I don’t want to give the impression that every single student wrote something amazing. Of course they didn’t. Not everyone is ready to open up, not everyone is drawn to this type of writing, not everyone is completely bought in. But EVERY. SINGLE. STUDENT. turned in the assignment, on time, and that in and of itself is pretty remarkable.

So what did they write about that was so magical? One common theme was letters of agradecimiento to parents, especially mothers, but also many to fathers. These were so heartfelt and honest that many brought tears to this mother’s eyes (yes, I know, I’m a total sap.) Another was letters of advice and encouragement to younger siblings. Many students wrote letters to me, often because they couldn’t think of anyone else to write to, or just weren’t ready to get very personal. Those letters were still very revealing, both in what they shared and what they chose not to share. Finally, many students wrote really amazing letters to themselves, where they gave their future selves advice or reminded them of who they are and what they want to achieve. They were heartwarming and really helped me get to know my students better.

Some of their letters were so incredible that I wish I could share them with you here. Unfortunately, in my rush to grade them and return them to students, I didn’t have time to take pictures of them. Here are a few that I’d like to highlight:

  • A student wrote a letter to her dad, who had abandoned her family years ago. In it, she not only spoke to the hurt and anger she still feels, but also detailed her hope that her father does not do the same thing to his new family. “Ya no sigas lastimando a gente inocente.”
  • A student wrote a letter to her foster mom who died of cancer before she started high school. This is the second time in our two weeks together that she has written about her mom, so I know that this is important to her and something she seems to be ready to talk, or at least write, about. She mentioned on day one that she could relate to my experience of losing my mom, another example of how powerful my letter to students was in setting the tone and letting my students get to know me.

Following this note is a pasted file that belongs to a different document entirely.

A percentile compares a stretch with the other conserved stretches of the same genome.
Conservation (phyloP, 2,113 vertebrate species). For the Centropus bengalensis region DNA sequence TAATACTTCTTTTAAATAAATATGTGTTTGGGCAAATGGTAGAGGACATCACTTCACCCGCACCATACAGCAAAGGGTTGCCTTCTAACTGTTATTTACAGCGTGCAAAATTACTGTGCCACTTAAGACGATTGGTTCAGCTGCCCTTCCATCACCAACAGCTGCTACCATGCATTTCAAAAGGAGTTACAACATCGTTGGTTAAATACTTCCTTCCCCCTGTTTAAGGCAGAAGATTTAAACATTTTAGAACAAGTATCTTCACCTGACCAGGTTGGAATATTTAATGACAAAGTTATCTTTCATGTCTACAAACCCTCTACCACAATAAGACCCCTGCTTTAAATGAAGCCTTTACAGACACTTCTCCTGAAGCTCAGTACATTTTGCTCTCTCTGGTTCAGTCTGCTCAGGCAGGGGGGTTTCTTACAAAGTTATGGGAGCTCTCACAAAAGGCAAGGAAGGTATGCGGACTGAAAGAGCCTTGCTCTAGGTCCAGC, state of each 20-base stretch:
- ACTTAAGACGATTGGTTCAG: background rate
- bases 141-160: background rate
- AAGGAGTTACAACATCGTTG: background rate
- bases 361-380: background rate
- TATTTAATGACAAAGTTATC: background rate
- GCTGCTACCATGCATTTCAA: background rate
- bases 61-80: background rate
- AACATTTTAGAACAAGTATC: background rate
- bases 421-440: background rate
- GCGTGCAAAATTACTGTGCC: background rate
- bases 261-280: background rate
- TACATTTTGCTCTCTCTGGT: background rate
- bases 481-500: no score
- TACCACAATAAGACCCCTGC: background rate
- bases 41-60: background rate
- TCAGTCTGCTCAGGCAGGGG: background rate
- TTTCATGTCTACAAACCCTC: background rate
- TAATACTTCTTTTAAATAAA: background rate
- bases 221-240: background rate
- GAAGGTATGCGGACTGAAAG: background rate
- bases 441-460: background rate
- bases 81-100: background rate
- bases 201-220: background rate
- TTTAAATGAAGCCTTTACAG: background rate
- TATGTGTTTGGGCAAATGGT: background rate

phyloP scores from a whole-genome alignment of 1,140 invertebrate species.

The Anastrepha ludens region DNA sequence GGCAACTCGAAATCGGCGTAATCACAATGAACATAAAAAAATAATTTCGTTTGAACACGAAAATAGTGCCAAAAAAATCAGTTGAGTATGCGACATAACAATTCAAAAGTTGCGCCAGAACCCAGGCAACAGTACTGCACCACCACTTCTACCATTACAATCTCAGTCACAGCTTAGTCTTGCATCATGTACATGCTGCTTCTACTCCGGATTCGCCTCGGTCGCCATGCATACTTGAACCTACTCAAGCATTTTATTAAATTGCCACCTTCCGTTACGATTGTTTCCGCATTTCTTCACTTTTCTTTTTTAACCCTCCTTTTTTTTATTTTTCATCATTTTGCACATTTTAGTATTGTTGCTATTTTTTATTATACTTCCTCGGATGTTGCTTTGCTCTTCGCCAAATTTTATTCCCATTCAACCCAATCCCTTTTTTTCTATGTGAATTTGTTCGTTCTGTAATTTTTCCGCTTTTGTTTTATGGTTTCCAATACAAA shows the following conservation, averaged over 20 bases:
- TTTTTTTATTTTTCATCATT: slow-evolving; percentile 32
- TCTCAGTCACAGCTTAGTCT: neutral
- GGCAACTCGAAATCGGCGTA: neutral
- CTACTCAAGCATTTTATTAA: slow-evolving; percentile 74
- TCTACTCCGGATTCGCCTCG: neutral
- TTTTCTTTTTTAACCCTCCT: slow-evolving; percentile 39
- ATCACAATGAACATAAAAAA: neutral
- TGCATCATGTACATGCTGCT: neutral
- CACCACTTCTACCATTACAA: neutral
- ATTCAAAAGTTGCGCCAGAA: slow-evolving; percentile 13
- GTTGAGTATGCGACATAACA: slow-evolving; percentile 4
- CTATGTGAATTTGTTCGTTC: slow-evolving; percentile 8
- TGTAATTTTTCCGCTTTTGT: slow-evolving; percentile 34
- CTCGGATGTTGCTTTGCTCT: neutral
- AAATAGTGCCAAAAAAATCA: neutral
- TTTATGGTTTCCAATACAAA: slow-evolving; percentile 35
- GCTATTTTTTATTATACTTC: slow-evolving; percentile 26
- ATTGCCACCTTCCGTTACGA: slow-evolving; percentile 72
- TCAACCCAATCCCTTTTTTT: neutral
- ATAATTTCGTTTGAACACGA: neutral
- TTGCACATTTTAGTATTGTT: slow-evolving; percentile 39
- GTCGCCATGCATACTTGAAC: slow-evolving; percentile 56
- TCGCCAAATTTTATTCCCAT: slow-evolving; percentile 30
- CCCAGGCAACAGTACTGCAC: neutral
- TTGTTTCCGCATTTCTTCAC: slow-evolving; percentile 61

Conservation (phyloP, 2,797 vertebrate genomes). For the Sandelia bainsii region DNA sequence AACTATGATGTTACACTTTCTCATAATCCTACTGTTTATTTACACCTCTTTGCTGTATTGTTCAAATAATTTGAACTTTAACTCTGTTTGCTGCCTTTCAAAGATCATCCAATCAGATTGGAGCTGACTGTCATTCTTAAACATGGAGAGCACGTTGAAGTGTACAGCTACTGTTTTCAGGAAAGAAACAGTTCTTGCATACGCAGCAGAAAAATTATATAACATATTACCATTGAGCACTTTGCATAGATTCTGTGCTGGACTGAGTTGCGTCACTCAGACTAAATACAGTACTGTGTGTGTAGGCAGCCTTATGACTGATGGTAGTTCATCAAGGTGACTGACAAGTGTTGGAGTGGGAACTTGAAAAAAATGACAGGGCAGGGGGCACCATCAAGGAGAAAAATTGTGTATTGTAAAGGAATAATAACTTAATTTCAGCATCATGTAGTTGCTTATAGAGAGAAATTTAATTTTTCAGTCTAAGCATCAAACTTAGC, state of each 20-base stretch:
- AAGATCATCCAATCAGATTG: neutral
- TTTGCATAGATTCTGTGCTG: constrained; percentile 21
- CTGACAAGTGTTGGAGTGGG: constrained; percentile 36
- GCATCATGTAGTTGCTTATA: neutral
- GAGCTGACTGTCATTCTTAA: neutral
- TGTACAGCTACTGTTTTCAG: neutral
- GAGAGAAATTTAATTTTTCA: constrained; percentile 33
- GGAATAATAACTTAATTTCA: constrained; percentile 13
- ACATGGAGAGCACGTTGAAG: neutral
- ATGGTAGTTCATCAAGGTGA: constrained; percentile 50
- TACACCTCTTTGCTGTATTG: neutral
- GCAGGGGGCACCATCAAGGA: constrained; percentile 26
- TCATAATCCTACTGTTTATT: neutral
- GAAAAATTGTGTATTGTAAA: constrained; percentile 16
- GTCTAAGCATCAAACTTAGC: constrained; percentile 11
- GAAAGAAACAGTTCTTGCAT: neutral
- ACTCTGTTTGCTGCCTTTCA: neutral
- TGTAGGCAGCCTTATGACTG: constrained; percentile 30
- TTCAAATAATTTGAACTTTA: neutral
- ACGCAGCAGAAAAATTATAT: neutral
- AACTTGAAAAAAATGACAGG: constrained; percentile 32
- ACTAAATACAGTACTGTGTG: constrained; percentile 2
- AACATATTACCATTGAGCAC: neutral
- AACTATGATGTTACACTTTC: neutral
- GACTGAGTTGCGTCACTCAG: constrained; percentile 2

• A student wrote a letter to herself, talking about her sexuality and other things that are important to her right now. In the letter she made some comments that raised concerns about her safety and well-being, so I have referred her to social work. This is another important aspect to giving students choice: sometimes they may send a cry for help. Make sure you are listening and know how to respond appropriately.

In a team meeting last Thursday, as our social workers talked about several students who are going through difficult situations, and our dean detailed IEPs and 504 plans, I came to a beautiful realization: I *knew* something, beyond the name, about every student they talked about. I don’t think I could ever have said that less than two weeks into the school year before.